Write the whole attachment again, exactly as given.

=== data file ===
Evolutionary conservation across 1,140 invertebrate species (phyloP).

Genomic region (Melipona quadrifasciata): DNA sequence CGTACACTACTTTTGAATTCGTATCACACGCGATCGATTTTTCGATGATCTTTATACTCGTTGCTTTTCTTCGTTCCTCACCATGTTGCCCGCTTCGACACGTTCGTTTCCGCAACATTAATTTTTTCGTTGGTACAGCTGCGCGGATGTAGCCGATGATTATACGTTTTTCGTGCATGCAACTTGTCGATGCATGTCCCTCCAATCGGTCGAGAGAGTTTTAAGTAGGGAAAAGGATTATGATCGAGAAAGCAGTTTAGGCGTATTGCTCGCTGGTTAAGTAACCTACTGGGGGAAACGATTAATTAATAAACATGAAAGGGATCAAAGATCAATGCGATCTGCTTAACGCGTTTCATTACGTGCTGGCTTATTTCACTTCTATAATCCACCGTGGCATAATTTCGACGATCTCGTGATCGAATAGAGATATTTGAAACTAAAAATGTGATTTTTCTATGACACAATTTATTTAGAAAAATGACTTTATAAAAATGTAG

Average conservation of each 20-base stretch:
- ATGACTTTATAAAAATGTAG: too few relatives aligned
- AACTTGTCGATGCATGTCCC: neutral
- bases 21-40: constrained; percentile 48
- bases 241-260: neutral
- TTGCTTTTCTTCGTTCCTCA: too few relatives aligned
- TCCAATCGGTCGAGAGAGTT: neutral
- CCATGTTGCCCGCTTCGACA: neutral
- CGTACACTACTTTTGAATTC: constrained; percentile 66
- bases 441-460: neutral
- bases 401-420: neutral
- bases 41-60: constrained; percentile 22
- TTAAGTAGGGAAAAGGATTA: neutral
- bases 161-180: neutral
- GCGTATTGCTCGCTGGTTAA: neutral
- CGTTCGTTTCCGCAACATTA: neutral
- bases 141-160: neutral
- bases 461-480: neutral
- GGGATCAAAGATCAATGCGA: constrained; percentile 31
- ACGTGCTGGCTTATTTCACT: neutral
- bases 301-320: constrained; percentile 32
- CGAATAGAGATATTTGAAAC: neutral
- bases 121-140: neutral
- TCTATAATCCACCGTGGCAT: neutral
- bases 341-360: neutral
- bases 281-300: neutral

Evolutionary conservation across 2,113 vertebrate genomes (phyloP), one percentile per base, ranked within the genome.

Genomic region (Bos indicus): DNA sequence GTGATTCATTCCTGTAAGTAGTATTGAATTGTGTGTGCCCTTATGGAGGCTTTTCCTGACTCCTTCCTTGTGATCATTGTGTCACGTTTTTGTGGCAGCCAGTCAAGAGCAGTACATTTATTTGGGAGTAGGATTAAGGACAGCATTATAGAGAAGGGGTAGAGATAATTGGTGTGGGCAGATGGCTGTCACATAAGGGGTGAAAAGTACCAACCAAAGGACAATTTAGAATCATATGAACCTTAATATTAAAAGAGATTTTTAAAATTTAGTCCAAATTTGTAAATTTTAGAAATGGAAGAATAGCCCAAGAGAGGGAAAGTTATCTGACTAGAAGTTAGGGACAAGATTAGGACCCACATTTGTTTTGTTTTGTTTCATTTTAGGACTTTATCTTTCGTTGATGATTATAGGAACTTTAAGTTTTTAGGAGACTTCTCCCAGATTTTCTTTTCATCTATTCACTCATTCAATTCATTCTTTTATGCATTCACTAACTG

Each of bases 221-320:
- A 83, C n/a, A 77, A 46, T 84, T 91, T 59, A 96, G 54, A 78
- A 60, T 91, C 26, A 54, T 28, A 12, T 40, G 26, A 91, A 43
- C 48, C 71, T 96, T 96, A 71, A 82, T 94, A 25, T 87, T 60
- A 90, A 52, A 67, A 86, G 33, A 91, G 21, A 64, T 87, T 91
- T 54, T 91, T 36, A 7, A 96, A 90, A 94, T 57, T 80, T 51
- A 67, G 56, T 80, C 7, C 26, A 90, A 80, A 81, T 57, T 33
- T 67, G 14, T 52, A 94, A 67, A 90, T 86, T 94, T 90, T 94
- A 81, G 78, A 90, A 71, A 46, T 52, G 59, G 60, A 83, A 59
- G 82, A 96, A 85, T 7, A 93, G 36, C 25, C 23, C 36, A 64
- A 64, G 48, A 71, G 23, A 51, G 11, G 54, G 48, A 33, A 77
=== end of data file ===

Evolutionary conservation across 1,140 invertebrate species (phyloP).

Genomic region (Melipona quadrifasciata): DNA sequence CGTACACTACTTTTGAATTCGTATCACACGCGATCGATTTTTCGATGATCTTTATACTCGTTGCTTTTCTTCGTTCCTCACCATGTTGCCCGCTTCGACACGTTCGTTTCCGCAACATTAATTTTTTCGTTGGTACAGCTGCGCGGATGTAGCCGATGATTATACGTTTTTCGTGCATGCAACTTGTCGATGCATGTCCCTCCAATCGGTCGAGAGAGTTTTAAGTAGGGAAAAGGATTATGATCGAGAAAGCAGTTTAGGCGTATTGCTCGCTGGTTAAGTAACCTACTGGGGGAAACGATTAATTAATAAACATGAAAGGGATCAAAGATCAATGCGATCTGCTTAACGCGTTTCATTACGTGCTGGCTTATTTCACTTCTATAATCCACCGTGGCATAATTTCGACGATCTCGTGATCGAATAGAGATATTTGAAACTAAAAATGTGATTTTTCTATGACACAATTTATTTAGAAAAATGACTTTATAAAAATGTAG

Average conservation of each 20-base stretch:
- ATGACTTTATAAAAATGTAG: too few relatives aligned
- AACTTGTCGATGCATGTCCC: neutral
- bases 21-40: constrained; percentile 48
- bases 241-260: neutral
- TTGCTTTTCTTCGTTCCTCA: too few relatives aligned
- TCCAATCGGTCGAGAGAGTT: neutral
- CCATGTTGCCCGCTTCGACA: neutral
- CGTACACTACTTTTGAATTC: constrained; percentile 66
- bases 441-460: neutral
- bases 401-420: neutral
- bases 41-60: constrained; percentile 22
- TTAAGTAGGGAAAAGGATTA: neutral
- bases 161-180: neutral
- GCGTATTGCTCGCTGGTTAA: neutral
- CGTTCGTTTCCGCAACATTA: neutral
- bases 141-160: neutral
- bases 461-480: neutral
- GGGATCAAAGATCAATGCGA: constrained; percentile 31
- ACGTGCTGGCTTATTTCACT: neutral
- bases 301-320: constrained; percentile 32
- CGAATAGAGATATTTGAAAC: neutral
- bases 121-140: neutral
- TCTATAATCCACCGTGGCAT: neutral
- bases 341-360: neutral
- bases 281-300: neutral

Evolutionary conservation across 2,113 vertebrate genomes (phyloP), one percentile per base, ranked within the genome.

Genomic region (Bos indicus): DNA sequence GTGATTCATTCCTGTAAGTAGTATTGAATTGTGTGTGCCCTTATGGAGGCTTTTCCTGACTCCTTCCTTGTGATCATTGTGTCACGTTTTTGTGGCAGCCAGTCAAGAGCAGTACATTTATTTGGGAGTAGGATTAAGGACAGCATTATAGAGAAGGGGTAGAGATAATTGGTGTGGGCAGATGGCTGTCACATAAGGGGTGAAAAGTACCAACCAAAGGACAATTTAGAATCATATGAACCTTAATATTAAAAGAGATTTTTAAAATTTAGTCCAAATTTGTAAATTTTAGAAATGGAAGAATAGCCCAAGAGAGGGAAAGTTATCTGACTAGAAGTTAGGGACAAGATTAGGACCCACATTTGTTTTGTTTTGTTTCATTTTAGGACTTTATCTTTCGTTGATGATTATAGGAACTTTAAGTTTTTAGGAGACTTCTCCCAGATTTTCTTTTCATCTATTCACTCATTCAATTCATTCTTTTATGCATTCACTAACTG

Each of bases 221-320:
- A 83, C n/a, A 77, A 46, T 84, T 91, T 59, A 96, G 54, A 78
- A 60, T 91, C 26, A 54, T 28, A 12, T 40, G 26, A 91, A 43
- C 48, C 71, T 96, T 96, A 71, A 82, T 94, A 25, T 87, T 60
- A 90, A 52, A 67, A 86, G 33, A 91, G 21, A 64, T 87, T 91
- T 54, T 91, T 36, A 7, A 96, A 90, A 94, T 57, T 80, T 51
- A 67, G 56, T 80, C 7, C 26, A 90, A 80, A 81, T 57, T 33
- T 67, G 14, T 52, A 94, A 67, A 90, T 86, T 94, T 90, T 94
- A 81, G 78, A 90, A 71, A 46, T 52, G 59, G 60, A 83, A 59
- G 82, A 96, A 85, T 7, A 93, G 36, C 25, C 23, C 36, A 64
- A 64, G 48, A 71, G 23, A 51, G 11, G 54, G 48, A 33, A 77